IMHO, the only reason Office Web Apps run on Linux is because MS had to update Sharepoint to accommodate the growing population of Firefox/Chrome/... Windows users, fed up with being limited to IE. From what I recall, this took place with the release of MOSS 2007 SP2. Hence, by making Sharepoint Firefox-compatible, they unintentionally made it Linux-compatible.

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g e

Linux TCO

You can bet they add their own licensing costs into their next Linux TCO FUD wail.

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Other than a chance to start a flame war

Whats the point in this artical? MS want people to pay for software? So?

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Anonymous Coward

I'm still holding out

...for a version of WordPerfect that is stable. In the meantime, I'll stick to OOO.o until the Big O kills it.

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MS fanboyz out in force

Have some sense of business knowledge before open your mouth.

1. Big business/gov dept/etc use its own standard. In case of office software, it will be decided by their own data backup/TRIM policy. It is very unlikely you will find any "latest" format at all.

2. Big business doesn't care what OS or office software it uses. The important thing is if such OS or software would support "core business critical" applications and other needs (eg. backup/restore/TRIM). If MS office doesn't support the template/plug-in business uses, then it won't be used. The same for OO, it doesn't matter OO may cost less, it has to work at the first place.

3. how much it will cost for working system (be it MS product or else, it must work for the business).

And, no one would sent MS word document when they deal with $35million contract. The pager work would be nicely printed out and handed over. What software used to produce the document DOES NOT matter. Even for less "serious" matter, you don't sent out user editable document, you sent industry standard PDF files.

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...but...

Business does not care, but the managers do.

Managers seldom want to put their balls on the line by doing something perceived to be risky. It's the "Nobody ever got fired for buying IBM" syndrome.

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FAIL

But PDF's ARE editable

What? You're users don't know how? Maybe you need more intelligent users.

Mine's the one with the scanned signature in the pocket...

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Not just a license...

But Volume license (which is an upgrade license on top of an existing lic)

Ouch.

Some people might like the idea, but unless you already have Volume lics, this is one seriously cost.

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Misinformed

"But Volume license (which is an upgrade license on top of an existing lic)"

No, it's not. You're thinking of Windows licenses. Microsoft make a lot of products, and strangely enough, the licenses aren't all exactly the same.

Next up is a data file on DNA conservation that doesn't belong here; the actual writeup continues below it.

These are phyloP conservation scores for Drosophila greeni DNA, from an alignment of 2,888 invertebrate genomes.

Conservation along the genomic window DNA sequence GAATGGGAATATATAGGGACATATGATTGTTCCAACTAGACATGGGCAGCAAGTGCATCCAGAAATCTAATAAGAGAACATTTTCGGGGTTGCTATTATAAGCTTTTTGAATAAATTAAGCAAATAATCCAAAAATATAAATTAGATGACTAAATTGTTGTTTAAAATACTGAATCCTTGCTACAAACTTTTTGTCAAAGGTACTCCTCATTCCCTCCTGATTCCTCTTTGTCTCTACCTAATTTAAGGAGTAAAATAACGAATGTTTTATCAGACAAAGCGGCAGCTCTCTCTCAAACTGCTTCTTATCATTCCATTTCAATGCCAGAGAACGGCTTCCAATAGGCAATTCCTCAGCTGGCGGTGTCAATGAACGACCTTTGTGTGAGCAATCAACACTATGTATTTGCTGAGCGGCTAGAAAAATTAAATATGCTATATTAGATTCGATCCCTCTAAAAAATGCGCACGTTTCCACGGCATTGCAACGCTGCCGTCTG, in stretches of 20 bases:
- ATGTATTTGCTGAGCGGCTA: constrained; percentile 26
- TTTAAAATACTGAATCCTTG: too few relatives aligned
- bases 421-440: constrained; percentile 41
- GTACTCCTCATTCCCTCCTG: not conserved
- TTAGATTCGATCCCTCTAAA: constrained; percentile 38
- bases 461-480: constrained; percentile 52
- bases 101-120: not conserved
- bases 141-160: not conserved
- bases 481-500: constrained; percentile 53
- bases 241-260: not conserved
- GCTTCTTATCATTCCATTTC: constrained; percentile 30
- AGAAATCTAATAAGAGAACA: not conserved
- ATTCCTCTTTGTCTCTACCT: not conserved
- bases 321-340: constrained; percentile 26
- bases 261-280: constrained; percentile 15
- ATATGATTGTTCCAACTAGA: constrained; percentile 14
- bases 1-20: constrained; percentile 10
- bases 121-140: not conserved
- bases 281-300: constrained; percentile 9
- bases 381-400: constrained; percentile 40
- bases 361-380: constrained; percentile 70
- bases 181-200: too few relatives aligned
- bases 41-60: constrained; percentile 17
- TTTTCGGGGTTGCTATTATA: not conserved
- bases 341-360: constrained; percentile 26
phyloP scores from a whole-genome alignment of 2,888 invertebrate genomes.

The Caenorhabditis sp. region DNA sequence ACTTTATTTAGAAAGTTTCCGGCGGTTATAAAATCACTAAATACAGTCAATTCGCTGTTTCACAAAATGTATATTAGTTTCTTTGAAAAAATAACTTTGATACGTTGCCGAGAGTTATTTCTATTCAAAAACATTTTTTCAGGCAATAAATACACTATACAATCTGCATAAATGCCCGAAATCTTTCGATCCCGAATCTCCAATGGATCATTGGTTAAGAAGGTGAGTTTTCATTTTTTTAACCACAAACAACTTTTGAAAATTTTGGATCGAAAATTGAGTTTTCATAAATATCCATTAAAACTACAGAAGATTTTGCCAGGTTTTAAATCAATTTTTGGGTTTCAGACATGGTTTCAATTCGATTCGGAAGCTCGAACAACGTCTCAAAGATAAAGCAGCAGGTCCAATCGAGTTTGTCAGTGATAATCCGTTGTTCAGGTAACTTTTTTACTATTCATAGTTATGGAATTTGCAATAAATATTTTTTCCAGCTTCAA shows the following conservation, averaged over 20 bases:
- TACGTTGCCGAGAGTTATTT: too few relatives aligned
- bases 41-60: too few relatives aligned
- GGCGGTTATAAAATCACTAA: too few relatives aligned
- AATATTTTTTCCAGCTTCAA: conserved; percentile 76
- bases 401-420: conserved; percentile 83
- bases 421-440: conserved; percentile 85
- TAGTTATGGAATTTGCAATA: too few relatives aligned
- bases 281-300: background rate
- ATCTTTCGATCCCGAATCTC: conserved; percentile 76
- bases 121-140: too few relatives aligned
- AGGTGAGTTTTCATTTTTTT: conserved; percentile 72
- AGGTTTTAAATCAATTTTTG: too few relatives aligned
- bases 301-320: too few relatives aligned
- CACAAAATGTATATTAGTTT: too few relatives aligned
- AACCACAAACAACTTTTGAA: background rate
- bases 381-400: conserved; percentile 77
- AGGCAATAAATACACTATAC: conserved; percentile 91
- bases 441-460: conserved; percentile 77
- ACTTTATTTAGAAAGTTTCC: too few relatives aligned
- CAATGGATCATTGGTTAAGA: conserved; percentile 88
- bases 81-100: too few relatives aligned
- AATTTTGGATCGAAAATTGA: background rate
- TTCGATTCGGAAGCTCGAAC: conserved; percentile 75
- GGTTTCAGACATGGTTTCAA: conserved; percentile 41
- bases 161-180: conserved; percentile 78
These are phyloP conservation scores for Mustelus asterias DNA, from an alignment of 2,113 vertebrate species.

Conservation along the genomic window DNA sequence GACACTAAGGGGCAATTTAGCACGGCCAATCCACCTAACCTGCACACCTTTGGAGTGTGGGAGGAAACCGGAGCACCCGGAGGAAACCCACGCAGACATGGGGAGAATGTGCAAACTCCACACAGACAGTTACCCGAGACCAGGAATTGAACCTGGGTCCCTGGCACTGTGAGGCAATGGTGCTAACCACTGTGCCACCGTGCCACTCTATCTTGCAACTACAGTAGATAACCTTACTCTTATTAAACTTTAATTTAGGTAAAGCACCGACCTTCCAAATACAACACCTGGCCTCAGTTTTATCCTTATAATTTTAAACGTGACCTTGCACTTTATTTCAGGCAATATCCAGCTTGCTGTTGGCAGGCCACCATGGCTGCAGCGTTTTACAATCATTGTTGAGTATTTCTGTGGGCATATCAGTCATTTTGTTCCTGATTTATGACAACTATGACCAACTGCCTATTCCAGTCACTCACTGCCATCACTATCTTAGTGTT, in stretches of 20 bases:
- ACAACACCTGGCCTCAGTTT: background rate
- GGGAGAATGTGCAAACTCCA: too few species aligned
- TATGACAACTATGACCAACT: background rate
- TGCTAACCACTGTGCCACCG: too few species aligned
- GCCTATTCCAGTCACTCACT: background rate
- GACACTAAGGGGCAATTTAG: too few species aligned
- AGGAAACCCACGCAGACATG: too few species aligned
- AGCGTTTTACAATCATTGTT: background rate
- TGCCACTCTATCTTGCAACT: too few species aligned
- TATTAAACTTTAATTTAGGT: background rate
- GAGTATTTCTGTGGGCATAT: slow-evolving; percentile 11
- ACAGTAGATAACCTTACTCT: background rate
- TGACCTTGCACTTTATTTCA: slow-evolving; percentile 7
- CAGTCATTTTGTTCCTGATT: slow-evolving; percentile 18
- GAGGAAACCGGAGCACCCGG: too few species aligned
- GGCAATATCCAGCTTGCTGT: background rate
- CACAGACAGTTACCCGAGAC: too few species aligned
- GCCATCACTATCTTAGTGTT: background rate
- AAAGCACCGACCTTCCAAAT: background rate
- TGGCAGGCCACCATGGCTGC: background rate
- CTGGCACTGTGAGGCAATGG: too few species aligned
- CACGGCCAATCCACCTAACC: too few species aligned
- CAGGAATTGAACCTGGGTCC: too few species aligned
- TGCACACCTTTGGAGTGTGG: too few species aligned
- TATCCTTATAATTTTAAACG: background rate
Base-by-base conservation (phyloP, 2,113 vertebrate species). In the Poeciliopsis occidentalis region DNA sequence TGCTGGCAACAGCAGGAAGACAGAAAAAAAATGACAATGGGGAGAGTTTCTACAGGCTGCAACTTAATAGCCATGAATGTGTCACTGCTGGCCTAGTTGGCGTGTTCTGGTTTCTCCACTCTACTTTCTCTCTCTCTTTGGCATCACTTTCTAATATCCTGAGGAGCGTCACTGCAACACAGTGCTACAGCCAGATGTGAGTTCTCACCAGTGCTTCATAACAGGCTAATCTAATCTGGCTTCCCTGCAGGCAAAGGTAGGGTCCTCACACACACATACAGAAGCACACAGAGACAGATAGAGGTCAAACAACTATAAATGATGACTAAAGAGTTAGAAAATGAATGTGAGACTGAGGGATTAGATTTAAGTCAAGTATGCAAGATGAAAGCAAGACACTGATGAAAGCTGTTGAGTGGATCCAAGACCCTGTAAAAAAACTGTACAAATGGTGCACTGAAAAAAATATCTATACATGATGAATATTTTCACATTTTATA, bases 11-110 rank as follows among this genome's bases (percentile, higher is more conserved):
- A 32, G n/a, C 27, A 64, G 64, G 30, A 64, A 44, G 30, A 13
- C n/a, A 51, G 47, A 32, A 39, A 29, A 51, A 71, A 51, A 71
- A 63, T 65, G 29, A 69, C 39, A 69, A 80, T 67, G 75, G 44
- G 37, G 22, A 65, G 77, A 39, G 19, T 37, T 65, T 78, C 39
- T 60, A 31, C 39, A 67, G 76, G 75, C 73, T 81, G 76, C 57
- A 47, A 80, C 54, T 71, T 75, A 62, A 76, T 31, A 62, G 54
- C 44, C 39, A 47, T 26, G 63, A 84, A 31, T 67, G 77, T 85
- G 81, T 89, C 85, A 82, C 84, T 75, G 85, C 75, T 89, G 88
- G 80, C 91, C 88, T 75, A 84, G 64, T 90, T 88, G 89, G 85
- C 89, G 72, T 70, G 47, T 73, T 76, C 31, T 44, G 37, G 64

You don't need to buy anything else before you buy an Office volume license. It's a full, complete license in its own right, just like a retail/FPP license. Optionally, you can buy SA (a support agreement with new version rights) on to of your VLP, but you don't have to if you don't want to.

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Get Open Office instead

If you just need a good all around Office suite, just get Open Office. It's a great and full featured solution, and doesn't require purchase, registration, activation, and all of the other garbage of Microsoft Office.

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Anonymous Coward

RE: Get open office

If you're unwilling to move from office 2003/97 or just want to do basic stuff at home, then yeah I would agree with you, you might as well use Open Office, but it's 2010 man!

The 2007 version of office is actually pretty good and is well worth the extra couple of hundred quid for business use , I'm expecting 2010 to be the same but just more refined, I doubt i'll be upgrading from 2007.

That's why people use office, because it's GOOD and guess what? People are willing to pay for stuff that is good.

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WTF?

Of couse, OpenOffice

Fully featured and runs brilliantly in a web browser, doesn't it? Which is what we're talking about here, right? Office products in web browsers? You know, like the one in the article you commented on?

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Linux

Better idea innit

Get the meanest, baddest-assed, fastest, multiest-processor 64-bit server you can, and stuff it with as much RAM as you can. Then double it. Install OpenOffice.org, xbase-clients, nfs-kernel-server, nis-server and openssh-server.

Get some manky old desktops (even 2GHz Athlons will do) and install some kind of desktop plus openssh-client on them. Configure X to accept connections from anywhere (this is perfectly OK on an intranet) and ssh to do X forwarding by default. Use NIS for logins and NFS for home directories.

Run OpenOffice.org on the big server (which really only has to move stuff around in RAM), with the desktop machines acting as little more than glorified dumb terminals.

Total cost of software £0 -- helping you afford that server. Cost of additional user licences is also £0. This could be a very important consideration: you will never, ever be in a position of having to turn away business because you would need to take on more staff but cannot afford the increased licencing costs this would bring.